The following anecdotes depict some of the greatest sources of culture shock for me in Costa Rica. These are not meant to be judgmental, just observations of some of the cultural differences that unnerved me initially, but I have now accepted and even assimilated.
- At the Feria de Agricultor, the male vendors would call me “Princesa”, “Bella”, and “Mi Amor”. Some of them even kiss me! I totally freaked out the first time this happened! I thought that I must be so hot that these Tico men could not resist me…Until I realized they did the same for 65-year old grandmas. It is just part of the culture here.
- There are a ton of homeless pets. They clearly survive, and I am actually shocked we have never seen any of them dead on the road. But it was jarring when we first moved here.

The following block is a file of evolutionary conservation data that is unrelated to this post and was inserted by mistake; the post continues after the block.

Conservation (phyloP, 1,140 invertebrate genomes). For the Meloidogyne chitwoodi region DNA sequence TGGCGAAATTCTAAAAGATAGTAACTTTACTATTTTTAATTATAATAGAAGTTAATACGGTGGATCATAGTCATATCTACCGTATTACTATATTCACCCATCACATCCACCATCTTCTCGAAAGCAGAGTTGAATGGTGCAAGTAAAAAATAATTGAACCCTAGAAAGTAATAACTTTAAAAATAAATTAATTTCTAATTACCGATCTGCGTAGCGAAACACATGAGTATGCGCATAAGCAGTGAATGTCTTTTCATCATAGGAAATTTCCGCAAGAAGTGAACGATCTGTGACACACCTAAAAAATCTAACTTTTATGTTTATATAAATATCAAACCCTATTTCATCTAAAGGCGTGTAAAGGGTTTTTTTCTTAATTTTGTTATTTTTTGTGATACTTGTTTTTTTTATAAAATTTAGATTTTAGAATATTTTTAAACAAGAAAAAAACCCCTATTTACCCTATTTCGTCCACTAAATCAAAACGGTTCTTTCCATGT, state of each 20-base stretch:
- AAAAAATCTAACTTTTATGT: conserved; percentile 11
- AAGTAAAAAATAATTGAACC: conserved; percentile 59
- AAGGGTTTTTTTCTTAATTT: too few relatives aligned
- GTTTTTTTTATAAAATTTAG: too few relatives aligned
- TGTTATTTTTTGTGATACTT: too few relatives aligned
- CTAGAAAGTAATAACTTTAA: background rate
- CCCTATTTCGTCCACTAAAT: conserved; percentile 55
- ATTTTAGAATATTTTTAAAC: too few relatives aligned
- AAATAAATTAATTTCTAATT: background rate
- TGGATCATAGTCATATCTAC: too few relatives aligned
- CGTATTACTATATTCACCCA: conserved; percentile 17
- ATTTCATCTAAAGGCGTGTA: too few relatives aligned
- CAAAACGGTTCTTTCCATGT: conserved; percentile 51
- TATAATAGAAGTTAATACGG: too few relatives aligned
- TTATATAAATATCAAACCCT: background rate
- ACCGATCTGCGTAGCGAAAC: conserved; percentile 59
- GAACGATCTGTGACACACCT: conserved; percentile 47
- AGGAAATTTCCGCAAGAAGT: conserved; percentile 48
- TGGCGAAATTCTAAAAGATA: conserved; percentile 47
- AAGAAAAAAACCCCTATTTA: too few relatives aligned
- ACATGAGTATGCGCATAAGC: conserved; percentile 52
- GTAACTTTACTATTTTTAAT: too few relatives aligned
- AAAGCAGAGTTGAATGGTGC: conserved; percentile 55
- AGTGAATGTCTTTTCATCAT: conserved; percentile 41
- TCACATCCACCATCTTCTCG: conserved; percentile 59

- Punctuality is not common. At all. Deal with it or go crazy.
- Security at banks is tighter than Fort Knox. There are armed guards who will wand you before going in and one of them has a metal detector. This is because of a violent bank hold up that happened here about 10 years ago.
- You will see little kids (like 5 years old!) sitting behind the rider on motorcycles, fortunately with a helmet.
- If you want a Tico to enter your home, you will need to insist many times before he or she actually does.
- Tico children have a lot of freedom. I was pretty shocked the first time I saw children Tristan’s age walking into town alone. This is one aspect of the culture that my children have embraced and love.
Below are some movie scenes depicting culture shock. Watch and laugh.
“The Gods Must Be Crazy” is one of my favorite movies depicting a “clash of cultures” in a funny and uplifting way.
At least I did not react this way the first time someone called me a “gringa” in Costa Rica.
I vow to be a better “expat coach” than Pauly Shore. Link would have been better off had he retained my services.
Whenever you start to feel like you are at the lowest point of your expat experience, watch this poignant scene from “Lost in Translation”.